If you want to catch the World Famous ReBirth Brass Band at the Maple Leaf or eat at delicious Jaquemo’s, then you want to visit the Carrollton neighborhood. It is easy to get there with the St. Charles streetcar.

 

 

By Streetcar

When you exit the Upper and Lower decks of the terminal via the shops at the Riverwalk you will be on Julia Street. Walk 8 short blocks to St. Charles Avenue.

Catch the streetcar on the opposite side of the street traveling South/Left. The streetcar is $1.25 and they take cash only.

Stay on the streetcar for about 25 to 30 minutes. You will pass the Garden District, Tulane University, Audubon Park and Zoo, and finally make a right hand turn onto Carrollton Avenue.

Take the 2nd stop once you are on Carrollton. The driver will holler out “Oak Street!”

Once off the car, you can find a lot of restaurants and bars. If you walk left to Oak Street, you will find the Maple Leaf and Jaque-Mos’s.

By Uber, Lyft or Taxi

Pick up your car at the corner of Julia St. and Convention Center Blvd. We suggest Camelia Grill, 626 S. Carrollton, as a centralized location as a drop-off stop. This ride will be at least $20.

 


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RELATED POSTS:

May in New Orleans

What To Do in May in New Orleans

This post covers some of the best things to do in New Orleans in May, updated for 2020, including free, family-friendly fun, and nighttime events and attractions. 

 

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Disclosure: While our recommendations are always unbiased, we may receive a small share of sales through some of the links below at no cost to you. See the full text. 

TOP 10 THINGS TO DO IN MAY

Below is a Top 10 list of the most interesting things to do in New Orleans throughout the month of May.

Some of the best attractions to visit in this city are included for free with a New Orleans tourist attraction discount pass.

For some of the most popular tours, we have the following articles:

For more ideas, see our post on things to do in NOLA all year long.

Read more »

New Orleans Ghost Tour

New Orleans Ghost Tour

This post is about the best New Orleans ghost tour (and it’s free).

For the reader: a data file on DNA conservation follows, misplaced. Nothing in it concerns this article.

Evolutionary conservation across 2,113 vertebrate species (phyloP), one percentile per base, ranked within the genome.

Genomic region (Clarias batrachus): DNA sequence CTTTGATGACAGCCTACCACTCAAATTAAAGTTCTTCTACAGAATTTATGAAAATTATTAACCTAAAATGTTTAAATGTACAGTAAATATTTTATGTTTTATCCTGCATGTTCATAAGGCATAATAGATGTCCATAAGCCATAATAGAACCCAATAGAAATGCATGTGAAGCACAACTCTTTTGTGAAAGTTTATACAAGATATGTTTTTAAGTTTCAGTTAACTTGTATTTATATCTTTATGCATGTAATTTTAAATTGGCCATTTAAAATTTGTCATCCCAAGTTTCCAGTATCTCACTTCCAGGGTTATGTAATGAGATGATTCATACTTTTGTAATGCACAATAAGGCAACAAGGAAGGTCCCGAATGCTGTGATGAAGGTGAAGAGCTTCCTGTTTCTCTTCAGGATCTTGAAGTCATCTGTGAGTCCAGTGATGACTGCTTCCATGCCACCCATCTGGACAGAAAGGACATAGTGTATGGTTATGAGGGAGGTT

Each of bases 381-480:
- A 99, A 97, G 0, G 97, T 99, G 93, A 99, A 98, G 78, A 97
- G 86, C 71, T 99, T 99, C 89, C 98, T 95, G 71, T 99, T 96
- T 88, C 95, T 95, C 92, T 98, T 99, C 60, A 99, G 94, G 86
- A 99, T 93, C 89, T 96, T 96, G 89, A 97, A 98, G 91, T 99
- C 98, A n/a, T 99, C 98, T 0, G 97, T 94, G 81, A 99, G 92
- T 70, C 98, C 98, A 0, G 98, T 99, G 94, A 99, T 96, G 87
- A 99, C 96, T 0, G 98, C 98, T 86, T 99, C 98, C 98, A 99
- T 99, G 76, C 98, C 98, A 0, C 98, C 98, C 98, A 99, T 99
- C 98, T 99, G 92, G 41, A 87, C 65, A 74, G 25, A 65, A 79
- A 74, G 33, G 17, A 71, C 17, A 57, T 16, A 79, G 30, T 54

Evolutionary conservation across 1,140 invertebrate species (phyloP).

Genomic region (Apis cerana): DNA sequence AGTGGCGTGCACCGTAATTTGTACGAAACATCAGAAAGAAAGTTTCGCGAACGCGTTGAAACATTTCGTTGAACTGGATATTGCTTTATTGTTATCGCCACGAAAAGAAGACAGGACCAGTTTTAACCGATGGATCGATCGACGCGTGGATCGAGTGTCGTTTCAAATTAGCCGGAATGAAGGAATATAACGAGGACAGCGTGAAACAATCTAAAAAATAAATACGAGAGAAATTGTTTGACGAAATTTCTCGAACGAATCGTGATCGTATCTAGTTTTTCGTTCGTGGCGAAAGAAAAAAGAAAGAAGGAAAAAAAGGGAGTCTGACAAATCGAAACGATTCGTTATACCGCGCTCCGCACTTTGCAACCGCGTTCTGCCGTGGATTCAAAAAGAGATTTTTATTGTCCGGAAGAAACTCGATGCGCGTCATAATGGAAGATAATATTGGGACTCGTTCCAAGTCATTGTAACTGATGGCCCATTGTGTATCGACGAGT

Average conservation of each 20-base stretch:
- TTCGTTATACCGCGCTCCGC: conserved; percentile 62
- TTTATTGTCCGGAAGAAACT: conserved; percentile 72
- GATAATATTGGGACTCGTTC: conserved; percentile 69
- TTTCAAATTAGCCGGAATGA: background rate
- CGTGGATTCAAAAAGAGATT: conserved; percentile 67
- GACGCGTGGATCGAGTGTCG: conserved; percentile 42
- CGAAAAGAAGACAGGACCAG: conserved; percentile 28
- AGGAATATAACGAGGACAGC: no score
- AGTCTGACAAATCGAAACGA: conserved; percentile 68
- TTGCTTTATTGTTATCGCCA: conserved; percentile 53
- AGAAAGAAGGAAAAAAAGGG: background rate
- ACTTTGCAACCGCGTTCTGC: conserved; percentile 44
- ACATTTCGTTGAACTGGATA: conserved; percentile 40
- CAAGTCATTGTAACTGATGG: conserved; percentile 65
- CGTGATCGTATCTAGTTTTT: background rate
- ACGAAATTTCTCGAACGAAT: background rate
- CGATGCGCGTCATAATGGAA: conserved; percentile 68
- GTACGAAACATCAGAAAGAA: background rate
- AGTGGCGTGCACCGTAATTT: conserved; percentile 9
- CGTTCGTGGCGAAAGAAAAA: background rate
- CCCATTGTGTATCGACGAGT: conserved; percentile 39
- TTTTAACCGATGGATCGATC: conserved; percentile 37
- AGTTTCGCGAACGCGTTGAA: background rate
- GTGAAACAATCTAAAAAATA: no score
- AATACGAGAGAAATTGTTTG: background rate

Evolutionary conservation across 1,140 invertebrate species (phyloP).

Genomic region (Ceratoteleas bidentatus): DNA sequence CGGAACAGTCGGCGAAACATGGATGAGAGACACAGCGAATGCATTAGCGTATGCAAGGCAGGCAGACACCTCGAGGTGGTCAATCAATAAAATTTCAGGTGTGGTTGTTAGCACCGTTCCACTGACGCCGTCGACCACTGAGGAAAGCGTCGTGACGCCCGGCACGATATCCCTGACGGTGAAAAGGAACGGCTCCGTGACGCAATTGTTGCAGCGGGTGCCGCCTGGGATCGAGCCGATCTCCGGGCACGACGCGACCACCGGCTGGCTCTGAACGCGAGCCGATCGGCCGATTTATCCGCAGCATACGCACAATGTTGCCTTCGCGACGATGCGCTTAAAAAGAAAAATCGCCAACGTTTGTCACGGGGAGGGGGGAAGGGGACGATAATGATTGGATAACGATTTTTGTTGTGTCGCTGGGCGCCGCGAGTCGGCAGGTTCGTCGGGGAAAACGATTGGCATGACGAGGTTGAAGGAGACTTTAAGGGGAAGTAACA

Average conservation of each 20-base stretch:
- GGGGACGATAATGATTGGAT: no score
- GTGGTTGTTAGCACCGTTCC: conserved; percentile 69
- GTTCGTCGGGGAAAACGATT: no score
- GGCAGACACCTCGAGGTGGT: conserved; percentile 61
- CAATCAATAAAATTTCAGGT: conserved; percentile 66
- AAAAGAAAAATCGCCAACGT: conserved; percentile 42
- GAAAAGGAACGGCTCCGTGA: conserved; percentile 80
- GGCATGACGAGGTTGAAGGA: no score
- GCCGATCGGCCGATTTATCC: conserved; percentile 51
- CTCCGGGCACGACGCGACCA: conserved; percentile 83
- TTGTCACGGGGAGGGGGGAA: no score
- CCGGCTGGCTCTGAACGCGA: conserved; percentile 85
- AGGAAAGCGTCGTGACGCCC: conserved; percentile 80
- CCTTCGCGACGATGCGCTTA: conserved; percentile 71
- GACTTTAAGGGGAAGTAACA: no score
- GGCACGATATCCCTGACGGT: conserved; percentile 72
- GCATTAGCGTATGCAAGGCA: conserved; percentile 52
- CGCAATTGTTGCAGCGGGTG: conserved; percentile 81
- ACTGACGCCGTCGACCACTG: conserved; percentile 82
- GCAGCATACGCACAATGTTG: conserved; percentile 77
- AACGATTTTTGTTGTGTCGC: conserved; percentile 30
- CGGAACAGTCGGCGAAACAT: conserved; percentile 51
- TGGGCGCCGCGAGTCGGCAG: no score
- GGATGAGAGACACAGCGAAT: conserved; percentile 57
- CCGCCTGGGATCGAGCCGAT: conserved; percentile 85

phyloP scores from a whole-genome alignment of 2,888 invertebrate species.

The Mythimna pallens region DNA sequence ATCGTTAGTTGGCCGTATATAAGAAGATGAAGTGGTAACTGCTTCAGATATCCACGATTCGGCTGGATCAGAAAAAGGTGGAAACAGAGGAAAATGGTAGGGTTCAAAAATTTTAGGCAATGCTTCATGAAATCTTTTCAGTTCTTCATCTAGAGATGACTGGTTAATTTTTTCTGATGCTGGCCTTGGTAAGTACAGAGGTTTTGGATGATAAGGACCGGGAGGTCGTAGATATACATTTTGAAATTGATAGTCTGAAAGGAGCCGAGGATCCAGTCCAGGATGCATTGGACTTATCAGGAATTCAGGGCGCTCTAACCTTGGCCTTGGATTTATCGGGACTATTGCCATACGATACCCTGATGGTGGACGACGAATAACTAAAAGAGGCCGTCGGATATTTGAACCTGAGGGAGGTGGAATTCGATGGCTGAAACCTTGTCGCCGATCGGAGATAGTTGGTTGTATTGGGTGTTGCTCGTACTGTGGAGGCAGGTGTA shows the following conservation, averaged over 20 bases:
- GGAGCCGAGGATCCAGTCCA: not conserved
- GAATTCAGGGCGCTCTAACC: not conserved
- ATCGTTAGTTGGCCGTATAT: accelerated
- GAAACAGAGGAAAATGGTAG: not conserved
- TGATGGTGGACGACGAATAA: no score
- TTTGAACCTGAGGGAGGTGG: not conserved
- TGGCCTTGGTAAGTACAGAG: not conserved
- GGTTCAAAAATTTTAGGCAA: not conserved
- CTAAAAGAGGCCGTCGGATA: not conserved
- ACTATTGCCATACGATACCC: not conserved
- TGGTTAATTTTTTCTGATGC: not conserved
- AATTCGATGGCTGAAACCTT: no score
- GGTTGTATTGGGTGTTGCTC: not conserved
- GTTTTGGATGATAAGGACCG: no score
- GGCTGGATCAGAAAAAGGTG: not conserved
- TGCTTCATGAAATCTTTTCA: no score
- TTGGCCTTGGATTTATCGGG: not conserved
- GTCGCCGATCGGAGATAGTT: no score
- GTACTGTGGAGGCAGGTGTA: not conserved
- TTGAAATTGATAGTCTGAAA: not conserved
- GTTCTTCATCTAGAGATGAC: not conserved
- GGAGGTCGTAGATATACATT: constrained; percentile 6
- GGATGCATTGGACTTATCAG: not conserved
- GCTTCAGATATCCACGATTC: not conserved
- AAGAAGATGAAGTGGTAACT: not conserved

New Orleans is rumored to have a strong presence of ghosts and spirits.

The city’s reputation for its connection to the supernatural has led authors like Anne Rice (“Interview with the Vampire”) to set their stories here.  

 

Ghost Tour of New Orleans

 

Some episodes of the hit series “True Blood” take place in New Orleans and for those old enough to remember, the James Bond classic “Live and Let Die” weaved the Voodoo culture of New Orleans into its plot.

When you are in New Orleans, you can do more than read a book or see a movie to experience the macabre. You can take a tour and get up close and personal!



New Orleans offers a variety of tours focusing on Louisiana’s haunted past.

These tours take you to some pretty spooky places where your guide will tell you chilling tales about the city’s dark history.

 


Free Tours by Foot’s French Quarter Ghost Tour

If you’re looking for a fully guided ghost tour, our pay-what-you-like ghost tour is a great choice.

This walking tour visits many legendary locations such as Pirates Alley and The Hotel Monteleone. You’ll hear tales of the chilling history of this haunted city.

We’re proud to say that Free Tours by Foot has a 5-star rating on TripAdvisor.

 

New Orleans Ghost Tour

 

Reviewers consistently state that our tour guides are quite entertaining as well as very knowledgeable.

USA Today included us in their “10 Best Ghost Tours” in New Orleans writing that “high marks afforded the eerie ghost ramble along French Quarter alleyways and the equally captivating voodoo tour.” 

Being that this tour is so affordable, it is definitely an option for you to consider.

NOTE: Make sure to book these tours ahead of time as they do fill up and are sometimes sold-out.

Some examples of the sites and stories covered on the tour:

  • Pirates Alley/Torture
  • The Octoroon Mistress
  • Yellow Fever
  • The Hotel Monteleone
  • Modern True Crime Stories
  • Locations for American Horror Story Coven
  • and much more.

Tour information

Reservations: REQUIRED. Click here to reserve.

Where: Meet on the steps at St. Louis Cathedral. Look for your guide with the Free Tours by Foot logo.

 

New Orleans Ghost Tour Meet Point

 

Duration: Approximately 2 hours. Approximately 1 mile in length.

When:  Check out our tour calendar

Cost: Though our tours work on a pay-what-you-like basis, we must charge a $2.50 ticket for parties of 5 or less for our ghost tours. 

Unfortunately, high demand coupled with high no-show rates has made staffing these tours problematic and has led to increased administrative costs.  Refunds will be processed for cancellations of 24 hours or more.


 

New Orleans Food Tours

New Orleans Food Tours

Free Tours by Foot is proud to now offer our free New Orleans food tours. Learn all about the city’s great foods, including gumbo, jambalaya, po-boys, beignets and so much more.

 

New Orleans Food Tours

 


FRENCH QUARTER FOOD TOUR